I’d had expected the monkeys here to be quite primal, thanks to the warnings of them being wild. But it turned out that just like old Japanese people, the monkeys here were well mannered and only somewhat irritable. They were also extremely intelligent, more so than any monkeys found elsewhere.
At the sign of visitors, the monkeys make their way to around the feeding area. The monkey we had seen scurry past earlier down the mountain was likely a scout. After we did buy some of the snacks from the counter, some of the monkeys proceeded to stick their hands into the hut as a sign that they wanted the food but were otherwise rather calm.
In fact, we were surprised to learn that many of the monkeys were really mild, waiting for us to offer the snacks to them before taking the food out of our hands very gently.
There was only one monkey that was being kind of a jerk, snatching pieces of food away from this other baby monkey. An elderly Japanese woman demonstrated that by crushing the food into smaller bits first, the older monkey would not be able to steal it.
We offered a couple of bags of food to the monkeys. Soon more visitors arrived, bringing them even more treats.
Back outside a couple of troublemakers were making their way toward the hut. One of them was just acting mischievously not quite doing anything, but the staff sensed something was amiss and chased him off. There were two staff around the hut at this time, a young girl and another guy in his 20s. Amazingly, they seemed to know all of the monkeys here by name and the monkeys responded to them accordingly.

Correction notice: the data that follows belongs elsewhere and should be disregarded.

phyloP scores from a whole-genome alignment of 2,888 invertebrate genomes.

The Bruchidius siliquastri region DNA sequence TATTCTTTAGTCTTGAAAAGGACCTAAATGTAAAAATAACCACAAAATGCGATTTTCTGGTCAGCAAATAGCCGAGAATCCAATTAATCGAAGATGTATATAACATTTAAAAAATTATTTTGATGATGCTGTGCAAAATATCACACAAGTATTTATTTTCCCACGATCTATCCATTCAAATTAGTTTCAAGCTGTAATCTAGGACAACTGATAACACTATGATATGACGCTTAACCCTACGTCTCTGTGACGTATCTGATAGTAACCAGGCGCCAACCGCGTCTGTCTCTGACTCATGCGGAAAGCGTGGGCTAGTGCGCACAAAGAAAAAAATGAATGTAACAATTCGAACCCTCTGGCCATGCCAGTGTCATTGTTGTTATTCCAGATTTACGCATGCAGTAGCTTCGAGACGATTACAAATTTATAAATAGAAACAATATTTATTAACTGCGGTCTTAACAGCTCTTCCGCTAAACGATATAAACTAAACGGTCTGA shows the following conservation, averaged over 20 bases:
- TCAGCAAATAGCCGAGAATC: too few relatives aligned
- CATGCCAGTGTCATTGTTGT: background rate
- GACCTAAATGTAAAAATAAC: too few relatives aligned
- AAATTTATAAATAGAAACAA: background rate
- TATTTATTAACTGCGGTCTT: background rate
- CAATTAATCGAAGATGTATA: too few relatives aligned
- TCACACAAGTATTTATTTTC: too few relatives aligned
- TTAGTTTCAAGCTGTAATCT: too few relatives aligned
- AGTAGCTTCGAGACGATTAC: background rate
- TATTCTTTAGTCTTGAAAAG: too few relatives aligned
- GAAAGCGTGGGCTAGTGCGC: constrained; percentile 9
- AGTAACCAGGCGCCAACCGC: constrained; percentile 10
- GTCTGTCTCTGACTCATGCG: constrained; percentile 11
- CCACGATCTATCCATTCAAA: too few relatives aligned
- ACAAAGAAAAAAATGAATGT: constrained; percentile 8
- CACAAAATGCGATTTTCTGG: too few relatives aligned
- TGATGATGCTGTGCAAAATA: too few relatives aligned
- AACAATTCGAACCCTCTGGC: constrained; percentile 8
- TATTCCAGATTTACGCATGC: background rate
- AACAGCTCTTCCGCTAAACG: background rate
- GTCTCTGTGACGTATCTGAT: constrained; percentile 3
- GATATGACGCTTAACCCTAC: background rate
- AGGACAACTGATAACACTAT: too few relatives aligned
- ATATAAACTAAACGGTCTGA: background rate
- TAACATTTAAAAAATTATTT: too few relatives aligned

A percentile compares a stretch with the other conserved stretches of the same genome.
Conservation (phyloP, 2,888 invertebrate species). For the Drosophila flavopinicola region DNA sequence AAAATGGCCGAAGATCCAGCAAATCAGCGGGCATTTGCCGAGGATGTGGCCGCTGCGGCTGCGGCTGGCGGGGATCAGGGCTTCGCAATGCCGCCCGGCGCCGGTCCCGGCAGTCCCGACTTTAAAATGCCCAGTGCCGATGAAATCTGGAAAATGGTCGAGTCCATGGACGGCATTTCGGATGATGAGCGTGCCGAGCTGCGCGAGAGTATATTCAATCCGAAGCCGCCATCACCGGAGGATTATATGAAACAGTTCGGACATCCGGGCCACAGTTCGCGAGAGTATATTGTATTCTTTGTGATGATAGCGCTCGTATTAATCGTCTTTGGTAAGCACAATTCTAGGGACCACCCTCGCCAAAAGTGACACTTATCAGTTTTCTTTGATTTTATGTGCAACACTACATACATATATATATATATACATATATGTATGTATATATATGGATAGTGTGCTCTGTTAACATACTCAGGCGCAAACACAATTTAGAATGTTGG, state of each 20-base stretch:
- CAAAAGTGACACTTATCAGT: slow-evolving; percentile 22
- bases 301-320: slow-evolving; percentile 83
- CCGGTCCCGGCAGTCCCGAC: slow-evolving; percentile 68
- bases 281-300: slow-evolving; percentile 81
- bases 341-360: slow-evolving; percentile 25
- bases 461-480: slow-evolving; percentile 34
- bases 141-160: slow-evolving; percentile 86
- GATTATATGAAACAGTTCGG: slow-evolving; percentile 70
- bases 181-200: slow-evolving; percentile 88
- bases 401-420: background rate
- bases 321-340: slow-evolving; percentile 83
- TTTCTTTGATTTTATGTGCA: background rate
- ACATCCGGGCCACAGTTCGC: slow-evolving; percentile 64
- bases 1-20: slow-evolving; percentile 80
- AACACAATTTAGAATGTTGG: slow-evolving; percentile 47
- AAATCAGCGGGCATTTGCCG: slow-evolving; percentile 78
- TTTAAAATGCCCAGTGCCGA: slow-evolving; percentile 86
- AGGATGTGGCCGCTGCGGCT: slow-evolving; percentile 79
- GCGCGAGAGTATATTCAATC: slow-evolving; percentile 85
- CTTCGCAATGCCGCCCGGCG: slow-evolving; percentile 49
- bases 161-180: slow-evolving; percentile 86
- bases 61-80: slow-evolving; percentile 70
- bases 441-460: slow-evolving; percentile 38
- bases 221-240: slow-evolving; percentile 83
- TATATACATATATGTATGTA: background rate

Another larger monkey called “Kuro” was initially pacified by being given a bunch of food, but when he grew bored he began to play pranks on the other monkeys. He managed to push one monkey into the pond when it wasn’t paying attention and was promptly scolded by the staff.
Beyond the pond, there was a path up to another smaller clearing above the hut. The ground was still a carpet of grass here and most of the monkeys came here to bask in the sun. We could get really up close with the monkeys, who ignored us and continued doing their things, though the young girl staff followed us around just to make sure her little friends behaved.